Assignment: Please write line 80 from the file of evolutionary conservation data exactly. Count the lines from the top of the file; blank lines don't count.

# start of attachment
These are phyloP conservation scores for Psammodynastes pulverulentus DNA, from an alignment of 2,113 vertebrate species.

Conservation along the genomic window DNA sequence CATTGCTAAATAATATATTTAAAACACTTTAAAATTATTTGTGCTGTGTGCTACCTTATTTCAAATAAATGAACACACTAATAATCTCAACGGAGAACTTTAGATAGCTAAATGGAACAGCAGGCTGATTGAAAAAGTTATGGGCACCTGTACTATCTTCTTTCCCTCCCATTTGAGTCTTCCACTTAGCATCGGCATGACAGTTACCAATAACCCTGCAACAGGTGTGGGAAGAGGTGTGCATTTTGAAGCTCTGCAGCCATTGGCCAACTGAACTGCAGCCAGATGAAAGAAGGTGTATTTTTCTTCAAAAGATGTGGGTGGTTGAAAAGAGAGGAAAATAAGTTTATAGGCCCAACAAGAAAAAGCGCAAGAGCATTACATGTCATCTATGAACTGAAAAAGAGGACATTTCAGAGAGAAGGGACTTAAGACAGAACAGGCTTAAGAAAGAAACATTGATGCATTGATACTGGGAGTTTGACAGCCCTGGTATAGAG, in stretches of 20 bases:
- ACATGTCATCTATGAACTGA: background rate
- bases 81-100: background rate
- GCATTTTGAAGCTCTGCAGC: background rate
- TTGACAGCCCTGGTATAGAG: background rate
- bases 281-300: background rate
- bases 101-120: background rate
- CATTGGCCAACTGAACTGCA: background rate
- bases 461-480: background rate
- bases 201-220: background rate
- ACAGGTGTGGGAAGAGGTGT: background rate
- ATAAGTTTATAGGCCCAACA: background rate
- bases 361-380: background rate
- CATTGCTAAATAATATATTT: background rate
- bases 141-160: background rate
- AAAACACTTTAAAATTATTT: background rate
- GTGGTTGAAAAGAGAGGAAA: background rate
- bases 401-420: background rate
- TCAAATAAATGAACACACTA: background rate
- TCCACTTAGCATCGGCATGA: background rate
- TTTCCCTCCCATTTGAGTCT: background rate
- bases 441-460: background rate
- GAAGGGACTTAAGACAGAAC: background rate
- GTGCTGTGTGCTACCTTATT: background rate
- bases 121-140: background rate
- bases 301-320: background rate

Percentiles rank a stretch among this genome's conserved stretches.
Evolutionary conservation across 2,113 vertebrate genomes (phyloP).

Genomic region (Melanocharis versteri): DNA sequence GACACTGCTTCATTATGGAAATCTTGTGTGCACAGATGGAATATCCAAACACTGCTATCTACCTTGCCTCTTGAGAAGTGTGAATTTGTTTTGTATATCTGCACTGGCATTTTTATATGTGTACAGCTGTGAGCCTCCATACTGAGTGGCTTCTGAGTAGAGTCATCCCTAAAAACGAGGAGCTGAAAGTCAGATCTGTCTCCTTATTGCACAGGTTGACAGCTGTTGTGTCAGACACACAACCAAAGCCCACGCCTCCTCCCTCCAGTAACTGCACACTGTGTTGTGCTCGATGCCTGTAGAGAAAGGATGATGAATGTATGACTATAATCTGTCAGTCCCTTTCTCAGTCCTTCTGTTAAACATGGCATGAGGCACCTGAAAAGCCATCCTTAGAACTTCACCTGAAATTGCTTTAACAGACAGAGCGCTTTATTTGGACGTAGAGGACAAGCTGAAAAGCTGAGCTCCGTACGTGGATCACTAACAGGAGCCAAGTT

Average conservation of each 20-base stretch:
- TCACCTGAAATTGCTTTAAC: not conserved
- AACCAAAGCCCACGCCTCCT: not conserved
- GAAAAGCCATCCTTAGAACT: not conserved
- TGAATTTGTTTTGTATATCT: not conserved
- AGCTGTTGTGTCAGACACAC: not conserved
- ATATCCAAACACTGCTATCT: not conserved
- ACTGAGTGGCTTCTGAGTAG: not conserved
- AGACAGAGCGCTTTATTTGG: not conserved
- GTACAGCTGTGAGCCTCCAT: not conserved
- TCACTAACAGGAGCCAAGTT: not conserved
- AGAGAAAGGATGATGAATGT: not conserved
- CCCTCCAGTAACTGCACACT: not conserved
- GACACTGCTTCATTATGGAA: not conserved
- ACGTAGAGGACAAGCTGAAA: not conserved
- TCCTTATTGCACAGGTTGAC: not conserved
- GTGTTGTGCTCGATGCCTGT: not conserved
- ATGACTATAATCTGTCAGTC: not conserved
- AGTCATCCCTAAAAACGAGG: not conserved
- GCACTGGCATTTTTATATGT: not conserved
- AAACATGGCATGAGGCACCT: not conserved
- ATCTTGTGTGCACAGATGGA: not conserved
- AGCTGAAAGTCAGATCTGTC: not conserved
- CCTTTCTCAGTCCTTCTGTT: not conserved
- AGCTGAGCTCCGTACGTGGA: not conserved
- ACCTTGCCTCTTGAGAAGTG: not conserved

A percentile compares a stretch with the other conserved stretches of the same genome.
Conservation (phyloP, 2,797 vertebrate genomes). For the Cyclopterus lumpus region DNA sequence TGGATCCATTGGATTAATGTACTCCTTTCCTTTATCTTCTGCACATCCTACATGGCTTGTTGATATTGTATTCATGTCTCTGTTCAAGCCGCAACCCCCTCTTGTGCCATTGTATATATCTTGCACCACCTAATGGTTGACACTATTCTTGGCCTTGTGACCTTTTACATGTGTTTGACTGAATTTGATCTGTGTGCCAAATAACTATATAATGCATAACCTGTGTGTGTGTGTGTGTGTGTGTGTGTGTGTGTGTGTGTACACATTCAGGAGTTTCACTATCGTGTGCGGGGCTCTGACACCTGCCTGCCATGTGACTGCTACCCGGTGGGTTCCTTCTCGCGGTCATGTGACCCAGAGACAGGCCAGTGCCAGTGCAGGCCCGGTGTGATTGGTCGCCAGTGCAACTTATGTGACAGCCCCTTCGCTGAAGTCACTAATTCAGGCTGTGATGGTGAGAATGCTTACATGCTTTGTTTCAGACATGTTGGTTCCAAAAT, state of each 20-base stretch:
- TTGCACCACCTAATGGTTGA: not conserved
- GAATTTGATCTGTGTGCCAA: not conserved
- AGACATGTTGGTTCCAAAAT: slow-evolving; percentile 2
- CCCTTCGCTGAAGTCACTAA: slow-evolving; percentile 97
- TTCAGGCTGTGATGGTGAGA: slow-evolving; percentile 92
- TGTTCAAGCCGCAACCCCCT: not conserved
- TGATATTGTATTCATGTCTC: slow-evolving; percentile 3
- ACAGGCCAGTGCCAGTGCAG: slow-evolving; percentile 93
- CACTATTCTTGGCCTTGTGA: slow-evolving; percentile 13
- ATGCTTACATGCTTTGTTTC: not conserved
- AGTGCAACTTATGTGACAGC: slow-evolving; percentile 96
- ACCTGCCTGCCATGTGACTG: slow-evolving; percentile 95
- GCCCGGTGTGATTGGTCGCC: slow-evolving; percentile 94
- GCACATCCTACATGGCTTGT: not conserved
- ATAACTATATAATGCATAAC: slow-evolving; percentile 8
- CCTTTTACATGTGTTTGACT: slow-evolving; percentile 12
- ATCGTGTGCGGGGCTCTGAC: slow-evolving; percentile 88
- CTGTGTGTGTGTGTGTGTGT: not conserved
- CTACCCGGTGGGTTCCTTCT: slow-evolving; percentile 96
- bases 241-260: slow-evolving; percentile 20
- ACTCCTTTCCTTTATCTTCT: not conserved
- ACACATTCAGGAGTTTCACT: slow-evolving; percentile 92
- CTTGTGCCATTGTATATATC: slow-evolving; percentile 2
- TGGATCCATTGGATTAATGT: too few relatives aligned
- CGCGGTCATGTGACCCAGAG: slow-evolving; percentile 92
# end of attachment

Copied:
- ACACATTCAGGAGTTTCACT: slow-evolving; percentile 92